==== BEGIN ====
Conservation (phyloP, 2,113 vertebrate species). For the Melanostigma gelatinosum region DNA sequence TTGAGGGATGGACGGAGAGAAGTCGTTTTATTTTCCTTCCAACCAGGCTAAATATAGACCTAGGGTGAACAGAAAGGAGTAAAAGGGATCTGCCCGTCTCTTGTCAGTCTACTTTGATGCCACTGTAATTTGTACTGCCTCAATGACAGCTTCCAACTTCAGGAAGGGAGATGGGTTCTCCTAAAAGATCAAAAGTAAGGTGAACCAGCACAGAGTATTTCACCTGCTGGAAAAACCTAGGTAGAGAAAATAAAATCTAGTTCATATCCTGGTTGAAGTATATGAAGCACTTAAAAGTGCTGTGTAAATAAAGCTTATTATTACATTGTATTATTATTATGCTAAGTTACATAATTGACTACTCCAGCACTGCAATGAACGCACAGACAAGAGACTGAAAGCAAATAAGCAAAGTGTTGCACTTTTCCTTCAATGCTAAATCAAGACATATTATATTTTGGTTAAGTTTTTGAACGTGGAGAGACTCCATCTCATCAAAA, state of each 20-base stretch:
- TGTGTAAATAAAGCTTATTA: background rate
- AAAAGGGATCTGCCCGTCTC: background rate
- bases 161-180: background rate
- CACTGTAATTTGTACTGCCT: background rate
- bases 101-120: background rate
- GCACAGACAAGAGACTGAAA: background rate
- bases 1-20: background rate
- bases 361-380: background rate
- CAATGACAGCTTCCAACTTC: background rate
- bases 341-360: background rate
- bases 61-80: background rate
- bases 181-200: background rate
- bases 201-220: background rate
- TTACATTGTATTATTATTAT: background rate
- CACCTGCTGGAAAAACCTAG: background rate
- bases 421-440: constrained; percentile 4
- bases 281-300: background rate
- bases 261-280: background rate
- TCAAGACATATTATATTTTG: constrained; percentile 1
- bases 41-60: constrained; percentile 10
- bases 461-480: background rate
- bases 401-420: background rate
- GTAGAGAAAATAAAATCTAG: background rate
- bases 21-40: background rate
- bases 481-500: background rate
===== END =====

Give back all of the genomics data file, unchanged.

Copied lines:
Conservation (phyloP, 2,113 vertebrate species). For the Melanostigma gelatinosum region DNA sequence TTGAGGGATGGACGGAGAGAAGTCGTTTTATTTTCCTTCCAACCAGGCTAAATATAGACCTAGGGTGAACAGAAAGGAGTAAAAGGGATCTGCCCGTCTCTTGTCAGTCTACTTTGATGCCACTGTAATTTGTACTGCCTCAATGACAGCTTCCAACTTCAGGAAGGGAGATGGGTTCTCCTAAAAGATCAAAAGTAAGGTGAACCAGCACAGAGTATTTCACCTGCTGGAAAAACCTAGGTAGAGAAAATAAAATCTAGTTCATATCCTGGTTGAAGTATATGAAGCACTTAAAAGTGCTGTGTAAATAAAGCTTATTATTACATTGTATTATTATTATGCTAAGTTACATAATTGACTACTCCAGCACTGCAATGAACGCACAGACAAGAGACTGAAAGCAAATAAGCAAAGTGTTGCACTTTTCCTTCAATGCTAAATCAAGACATATTATATTTTGGTTAAGTTTTTGAACGTGGAGAGACTCCATCTCATCAAAA, state of each 20-base stretch:
- TGTGTAAATAAAGCTTATTA: background rate
- AAAAGGGATCTGCCCGTCTC: background rate
- bases 161-180: background rate
- CACTGTAATTTGTACTGCCT: background rate
- bases 101-120: background rate
- GCACAGACAAGAGACTGAAA: background rate
- bases 1-20: background rate
- bases 361-380: background rate
- CAATGACAGCTTCCAACTTC: background rate
- bases 341-360: background rate
- bases 61-80: background rate
- bases 181-200: background rate
- bases 201-220: background rate
- TTACATTGTATTATTATTAT: background rate
- CACCTGCTGGAAAAACCTAG: background rate
- bases 421-440: constrained; percentile 4
- bases 281-300: background rate
- bases 261-280: background rate
- TCAAGACATATTATATTTTG: constrained; percentile 1
- bases 41-60: constrained; percentile 10
- bases 461-480: background rate
- bases 401-420: background rate
- GTAGAGAAAATAAAATCTAG: background rate
- bases 21-40: background rate
- bases 481-500: background rate